Idhar Udhar
Illustration: Arindam Mukherjee
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Mrs. Bregenza, a Parsi tenant in Bombay, is leaving for Australia to visit her daughter. It falls on her two paying guests, Sunita and Poonam, to look after the house in her absence. The two release an ad in the newspaper stating the requirement of a male paying guest with “dashing appearance and a good sense of humour” so that they are free of all household work. The drama that ensues in the small 2-BHK is comedy gold.

This is the plot of the first episode of Idhar Udhar, a Hindi TV show that first aired in 1985, on Doordarshan. It was directed by Anand Mahendroo and produced by Shobha Doctor. Sunita and Poonam are played by acting veterans and real-life sisters, Ratna Pathak Shah and Supriya Pathak respectively. Ravi Baswani features as Kumar Bhairav/Asif Mohammad Khan/Ronnie Gonsalves and Lilliput (M.M. Farooqui) as Sudhir. The show focuses on what happens when the four live together.

 

Comedy saved Ratna Pathak Shah

In the show, Sunita played a flight attendant, a profession that was looked down upon and in some cases considered unacceptable, while Poonam was an advertising executive. The characteristics and personas of the two women were poles apart, with Sunita being rather airheaded and Poonam balancing that out by being the pragmatic and responsible adult. Both the female characters are fleshed out and written extremely well, reflecting the real, relatable, and raw struggle of ‘adulting’.

When the show’s director Anand Mahendroo approached Ratna Pathak Shah with both roles, she assumed she would play the sterner Poonam. She tells ThePrint, “Anand came to me with these two characters and I was astounded that he asked me to play Sunita. I was over the moon because that’s something I’ve never done and was just waiting to dive into.”

Her tryst with the genre of comedy, which eventually gave her immortal characters like the snooty Maya Sarabhai in Sarabhai Vs Sarabhai, is known to all. While Idhar Udhar was her first significant paying job, she recalls, “More important than that, it introduced me to comedy, giving me a chance to explore myself as a human being and as an actor. I often say that comedy has saved me as an actor and Idhar Udhar was the first such opportunity.”

Mahendroo initiated this project with Shobha Doctor, but in search of more stability and structure, Sanjeev Sharma and Mansoor Khan of Mobius Productions were approached. “Mansoor also had Scan Video, a post-production house. In those days, it wasn’t as easy as it is now to shoot and edit shows. But we had the resources to produce and post-produce in-house,” Sharma tells ThePrint.

He reminisces, “Television will never be the same. I didn’t go home for three months while we were shooting Idhar Udhar.”

“Anand was very desperate to prove a point that he could do great work. Channeling the phrase ‘dance like it’s your last dance’, we used to produce episodes like it’s our last episode ever,” Sharma says.

After the success of Doordarshan’s Dekh Bhai Dekh, Mahendroo decided to do a second season of Idhar Udhar. Set 13 years later, it had Sunita and Poonam ending up sharing a flat yet again.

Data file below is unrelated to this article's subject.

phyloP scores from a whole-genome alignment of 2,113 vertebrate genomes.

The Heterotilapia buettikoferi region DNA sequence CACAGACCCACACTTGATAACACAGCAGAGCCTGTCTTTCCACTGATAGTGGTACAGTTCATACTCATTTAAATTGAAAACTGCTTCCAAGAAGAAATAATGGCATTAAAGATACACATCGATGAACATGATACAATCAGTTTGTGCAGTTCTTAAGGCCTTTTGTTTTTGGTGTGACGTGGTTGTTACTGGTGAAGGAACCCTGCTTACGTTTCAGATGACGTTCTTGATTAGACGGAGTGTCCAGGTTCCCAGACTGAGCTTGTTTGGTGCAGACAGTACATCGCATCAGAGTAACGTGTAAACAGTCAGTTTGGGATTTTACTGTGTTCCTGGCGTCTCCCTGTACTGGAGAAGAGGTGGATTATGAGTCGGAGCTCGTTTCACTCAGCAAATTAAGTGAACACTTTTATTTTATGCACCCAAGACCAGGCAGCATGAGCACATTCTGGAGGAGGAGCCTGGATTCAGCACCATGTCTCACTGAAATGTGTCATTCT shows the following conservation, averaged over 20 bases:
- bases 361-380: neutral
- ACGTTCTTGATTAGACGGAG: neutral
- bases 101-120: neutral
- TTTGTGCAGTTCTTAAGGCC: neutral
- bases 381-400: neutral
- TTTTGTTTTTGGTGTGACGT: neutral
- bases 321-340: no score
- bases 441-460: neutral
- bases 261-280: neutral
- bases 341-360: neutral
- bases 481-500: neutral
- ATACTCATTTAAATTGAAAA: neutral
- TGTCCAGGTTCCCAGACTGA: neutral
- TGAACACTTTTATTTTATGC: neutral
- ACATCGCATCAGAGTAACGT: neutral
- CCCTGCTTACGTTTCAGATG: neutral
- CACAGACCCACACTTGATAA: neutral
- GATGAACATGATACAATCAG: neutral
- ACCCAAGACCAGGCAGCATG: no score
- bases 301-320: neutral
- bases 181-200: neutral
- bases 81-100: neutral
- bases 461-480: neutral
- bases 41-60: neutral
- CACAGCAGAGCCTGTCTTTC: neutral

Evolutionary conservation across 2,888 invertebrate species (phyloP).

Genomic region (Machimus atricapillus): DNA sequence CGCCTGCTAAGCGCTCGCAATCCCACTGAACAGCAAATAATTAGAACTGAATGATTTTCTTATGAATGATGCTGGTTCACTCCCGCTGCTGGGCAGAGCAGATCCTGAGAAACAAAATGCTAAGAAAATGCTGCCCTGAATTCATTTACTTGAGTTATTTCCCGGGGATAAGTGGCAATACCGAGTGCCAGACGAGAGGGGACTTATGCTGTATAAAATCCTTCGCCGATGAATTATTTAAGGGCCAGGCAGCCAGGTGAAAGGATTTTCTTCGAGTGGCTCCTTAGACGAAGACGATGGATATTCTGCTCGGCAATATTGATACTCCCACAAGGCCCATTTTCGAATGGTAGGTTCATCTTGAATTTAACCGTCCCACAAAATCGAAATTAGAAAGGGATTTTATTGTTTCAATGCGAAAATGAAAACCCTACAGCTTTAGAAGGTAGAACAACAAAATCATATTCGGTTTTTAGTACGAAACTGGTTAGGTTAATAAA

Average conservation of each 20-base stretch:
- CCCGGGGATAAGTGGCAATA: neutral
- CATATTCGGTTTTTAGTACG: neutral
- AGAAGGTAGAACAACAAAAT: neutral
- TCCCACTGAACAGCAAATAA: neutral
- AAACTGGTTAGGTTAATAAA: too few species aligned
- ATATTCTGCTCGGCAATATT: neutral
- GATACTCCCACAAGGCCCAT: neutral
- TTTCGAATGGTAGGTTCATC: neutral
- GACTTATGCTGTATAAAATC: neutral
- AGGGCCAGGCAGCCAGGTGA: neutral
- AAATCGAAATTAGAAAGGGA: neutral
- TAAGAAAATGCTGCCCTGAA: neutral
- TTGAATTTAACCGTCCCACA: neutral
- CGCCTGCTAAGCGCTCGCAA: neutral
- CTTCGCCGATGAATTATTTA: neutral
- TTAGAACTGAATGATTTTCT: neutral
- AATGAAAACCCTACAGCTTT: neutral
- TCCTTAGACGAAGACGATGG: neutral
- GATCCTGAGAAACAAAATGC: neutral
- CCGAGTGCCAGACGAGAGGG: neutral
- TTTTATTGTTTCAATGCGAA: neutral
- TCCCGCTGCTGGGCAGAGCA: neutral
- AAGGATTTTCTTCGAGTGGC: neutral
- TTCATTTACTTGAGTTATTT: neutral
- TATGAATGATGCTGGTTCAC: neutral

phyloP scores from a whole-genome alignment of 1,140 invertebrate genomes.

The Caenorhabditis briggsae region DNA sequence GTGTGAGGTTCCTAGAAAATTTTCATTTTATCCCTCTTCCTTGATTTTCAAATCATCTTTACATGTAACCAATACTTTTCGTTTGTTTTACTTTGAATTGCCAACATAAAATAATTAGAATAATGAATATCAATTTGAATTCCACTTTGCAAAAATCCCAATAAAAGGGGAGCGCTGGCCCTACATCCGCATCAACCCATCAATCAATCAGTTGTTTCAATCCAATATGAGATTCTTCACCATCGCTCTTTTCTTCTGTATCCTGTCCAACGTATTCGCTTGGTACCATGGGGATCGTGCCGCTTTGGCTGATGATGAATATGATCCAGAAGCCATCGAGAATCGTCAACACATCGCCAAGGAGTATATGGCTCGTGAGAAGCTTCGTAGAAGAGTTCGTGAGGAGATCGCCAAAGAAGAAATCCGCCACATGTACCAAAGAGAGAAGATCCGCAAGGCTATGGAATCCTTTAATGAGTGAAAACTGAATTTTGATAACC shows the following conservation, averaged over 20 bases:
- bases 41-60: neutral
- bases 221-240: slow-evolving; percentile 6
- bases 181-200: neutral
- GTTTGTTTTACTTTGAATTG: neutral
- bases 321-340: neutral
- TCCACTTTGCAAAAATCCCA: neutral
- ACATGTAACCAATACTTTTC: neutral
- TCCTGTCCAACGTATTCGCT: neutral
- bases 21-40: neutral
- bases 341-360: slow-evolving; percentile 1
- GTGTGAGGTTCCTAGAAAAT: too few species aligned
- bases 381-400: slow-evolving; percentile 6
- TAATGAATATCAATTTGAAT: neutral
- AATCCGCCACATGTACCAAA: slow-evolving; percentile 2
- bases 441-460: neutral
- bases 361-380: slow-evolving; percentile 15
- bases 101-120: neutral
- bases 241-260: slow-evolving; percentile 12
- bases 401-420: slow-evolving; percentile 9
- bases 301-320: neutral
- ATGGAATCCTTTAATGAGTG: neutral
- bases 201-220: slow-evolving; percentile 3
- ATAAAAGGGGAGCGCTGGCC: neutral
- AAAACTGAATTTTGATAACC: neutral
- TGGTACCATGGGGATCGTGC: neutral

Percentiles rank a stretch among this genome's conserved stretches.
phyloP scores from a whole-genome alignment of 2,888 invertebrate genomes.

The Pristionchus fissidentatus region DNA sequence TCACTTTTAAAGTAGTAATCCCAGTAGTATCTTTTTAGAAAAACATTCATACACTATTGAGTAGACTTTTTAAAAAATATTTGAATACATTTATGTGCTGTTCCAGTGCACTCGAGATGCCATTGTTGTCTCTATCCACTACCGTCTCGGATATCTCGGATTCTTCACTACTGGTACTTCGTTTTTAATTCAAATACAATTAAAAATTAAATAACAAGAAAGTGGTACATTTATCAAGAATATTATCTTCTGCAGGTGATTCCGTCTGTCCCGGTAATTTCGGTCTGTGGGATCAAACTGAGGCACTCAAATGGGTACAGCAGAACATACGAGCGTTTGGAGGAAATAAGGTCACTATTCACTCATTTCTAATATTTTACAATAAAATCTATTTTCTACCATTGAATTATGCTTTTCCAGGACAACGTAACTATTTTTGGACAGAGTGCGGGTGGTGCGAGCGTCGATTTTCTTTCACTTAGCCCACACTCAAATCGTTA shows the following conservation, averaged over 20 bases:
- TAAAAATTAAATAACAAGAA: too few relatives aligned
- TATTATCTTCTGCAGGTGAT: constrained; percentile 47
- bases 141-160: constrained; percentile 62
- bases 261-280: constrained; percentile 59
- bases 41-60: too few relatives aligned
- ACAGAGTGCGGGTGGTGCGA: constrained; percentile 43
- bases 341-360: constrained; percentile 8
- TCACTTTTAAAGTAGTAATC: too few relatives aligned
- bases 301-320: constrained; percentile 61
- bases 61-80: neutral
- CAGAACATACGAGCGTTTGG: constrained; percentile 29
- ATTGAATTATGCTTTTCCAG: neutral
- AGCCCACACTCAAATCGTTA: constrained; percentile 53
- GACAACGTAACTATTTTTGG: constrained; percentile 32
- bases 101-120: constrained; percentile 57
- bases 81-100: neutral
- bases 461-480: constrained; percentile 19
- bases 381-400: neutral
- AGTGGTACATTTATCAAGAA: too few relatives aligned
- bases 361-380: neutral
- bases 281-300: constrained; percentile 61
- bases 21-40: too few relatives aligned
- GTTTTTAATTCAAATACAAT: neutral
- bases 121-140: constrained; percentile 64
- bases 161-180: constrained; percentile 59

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Single people living independently with flatmates (that too, men and women living together platonically), struggling to find an affordable flat, managing work and life as young twenty-somethings made the show not only relatable but also incredibly progressive.

It also portrayed a lifestyle that, in many ways, was only possible and plausible in a city like Bombay — a city built around the idea of work, a transient city where young professionals come and go all the time and live away from their parents, a city where even middle-class people deal with the daily struggle and ragad and don’t really have the time to interfere in other people’s lives. A city where, as Saadat Hasan Manto famously said, “You can do what you want [here]. No one will find fault with you. Nor will anyone subject you to moralising… You may live on the footpath or in a magnificent palace; it will not matter in the least to me.”

The show’s progressive tone is something that one doesn’t see in today’s television, believes Pathak Shah. “Rather than progressing, we are steadily and consistently deteriorating and regressing. Back in the ’80s and ’90s, we were looking ahead rather than looking backwards.”

Idhar Udhar had contemporaries such as Buniyaad, Hum Log, Yeh Jo Hai Zindagi and Tara, all of which were ahead of their time. They had a lot of variety in their storylines and a diverse range of female characters. The glut of saas-bahu dramas and reality TV, though, has changed a lot of that.

Sharma believes, “Back then, television was done for passion, today’s work is done for money.”

However, with the rise of OTT streaming platforms such as Netflix, Amazon Prime Video, Hotstar, Zee5, ALTBalaji and others entering the market, there is a growing space for diversity in content and style, which it is hoped will also lead to a diverse demographic of audiences.


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